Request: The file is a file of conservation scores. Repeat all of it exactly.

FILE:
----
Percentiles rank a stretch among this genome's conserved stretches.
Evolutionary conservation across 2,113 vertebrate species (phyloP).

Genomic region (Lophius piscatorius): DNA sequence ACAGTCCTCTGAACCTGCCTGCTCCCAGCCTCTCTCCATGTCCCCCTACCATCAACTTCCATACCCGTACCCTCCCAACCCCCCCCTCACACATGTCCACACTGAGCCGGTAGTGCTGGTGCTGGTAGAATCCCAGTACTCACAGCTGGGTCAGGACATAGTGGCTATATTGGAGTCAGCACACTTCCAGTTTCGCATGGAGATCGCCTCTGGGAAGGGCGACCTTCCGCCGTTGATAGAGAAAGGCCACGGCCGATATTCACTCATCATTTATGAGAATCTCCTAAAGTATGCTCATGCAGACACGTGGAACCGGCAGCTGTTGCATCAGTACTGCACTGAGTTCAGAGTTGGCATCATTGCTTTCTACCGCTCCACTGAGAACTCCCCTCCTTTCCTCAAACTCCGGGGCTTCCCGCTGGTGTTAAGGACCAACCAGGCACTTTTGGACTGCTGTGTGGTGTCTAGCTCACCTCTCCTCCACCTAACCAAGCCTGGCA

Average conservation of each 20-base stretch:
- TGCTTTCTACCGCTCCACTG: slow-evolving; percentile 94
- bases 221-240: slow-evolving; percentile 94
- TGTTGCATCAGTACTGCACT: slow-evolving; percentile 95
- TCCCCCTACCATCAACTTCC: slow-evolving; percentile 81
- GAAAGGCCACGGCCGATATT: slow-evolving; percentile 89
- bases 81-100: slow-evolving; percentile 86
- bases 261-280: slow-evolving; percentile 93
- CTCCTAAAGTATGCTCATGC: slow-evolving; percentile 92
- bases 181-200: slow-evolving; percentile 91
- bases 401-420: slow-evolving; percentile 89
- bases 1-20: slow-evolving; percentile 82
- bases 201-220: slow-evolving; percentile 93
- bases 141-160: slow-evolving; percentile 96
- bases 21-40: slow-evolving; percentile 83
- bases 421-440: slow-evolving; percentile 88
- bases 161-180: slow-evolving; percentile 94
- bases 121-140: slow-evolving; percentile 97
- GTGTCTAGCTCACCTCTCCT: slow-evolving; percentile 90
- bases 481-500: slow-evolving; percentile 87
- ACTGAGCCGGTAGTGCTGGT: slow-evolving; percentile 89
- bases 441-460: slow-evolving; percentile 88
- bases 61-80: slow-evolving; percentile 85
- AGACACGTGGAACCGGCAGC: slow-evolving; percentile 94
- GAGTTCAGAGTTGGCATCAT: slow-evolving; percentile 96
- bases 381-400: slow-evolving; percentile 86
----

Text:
Percentiles rank a stretch among this genome's conserved stretches.
Evolutionary conservation across 2,113 vertebrate species (phyloP).

Genomic region (Lophius piscatorius): DNA sequence ACAGTCCTCTGAACCTGCCTGCTCCCAGCCTCTCTCCATGTCCCCCTACCATCAACTTCCATACCCGTACCCTCCCAACCCCCCCCTCACACATGTCCACACTGAGCCGGTAGTGCTGGTGCTGGTAGAATCCCAGTACTCACAGCTGGGTCAGGACATAGTGGCTATATTGGAGTCAGCACACTTCCAGTTTCGCATGGAGATCGCCTCTGGGAAGGGCGACCTTCCGCCGTTGATAGAGAAAGGCCACGGCCGATATTCACTCATCATTTATGAGAATCTCCTAAAGTATGCTCATGCAGACACGTGGAACCGGCAGCTGTTGCATCAGTACTGCACTGAGTTCAGAGTTGGCATCATTGCTTTCTACCGCTCCACTGAGAACTCCCCTCCTTTCCTCAAACTCCGGGGCTTCCCGCTGGTGTTAAGGACCAACCAGGCACTTTTGGACTGCTGTGTGGTGTCTAGCTCACCTCTCCTCCACCTAACCAAGCCTGGCA

Average conservation of each 20-base stretch:
- TGCTTTCTACCGCTCCACTG: slow-evolving; percentile 94
- bases 221-240: slow-evolving; percentile 94
- TGTTGCATCAGTACTGCACT: slow-evolving; percentile 95
- TCCCCCTACCATCAACTTCC: slow-evolving; percentile 81
- GAAAGGCCACGGCCGATATT: slow-evolving; percentile 89
- bases 81-100: slow-evolving; percentile 86
- bases 261-280: slow-evolving; percentile 93
- CTCCTAAAGTATGCTCATGC: slow-evolving; percentile 92
- bases 181-200: slow-evolving; percentile 91
- bases 401-420: slow-evolving; percentile 89
- bases 1-20: slow-evolving; percentile 82
- bases 201-220: slow-evolving; percentile 93
- bases 141-160: slow-evolving; percentile 96
- bases 21-40: slow-evolving; percentile 83
- bases 421-440: slow-evolving; percentile 88
- bases 161-180: slow-evolving; percentile 94
- bases 121-140: slow-evolving; percentile 97
- GTGTCTAGCTCACCTCTCCT: slow-evolving; percentile 90
- bases 481-500: slow-evolving; percentile 87
- ACTGAGCCGGTAGTGCTGGT: slow-evolving; percentile 89
- bases 441-460: slow-evolving; percentile 88
- bases 61-80: slow-evolving; percentile 85
- AGACACGTGGAACCGGCAGC: slow-evolving; percentile 94
- GAGTTCAGAGTTGGCATCAT: slow-evolving; percentile 96
- bases 381-400: slow-evolving; percentile 86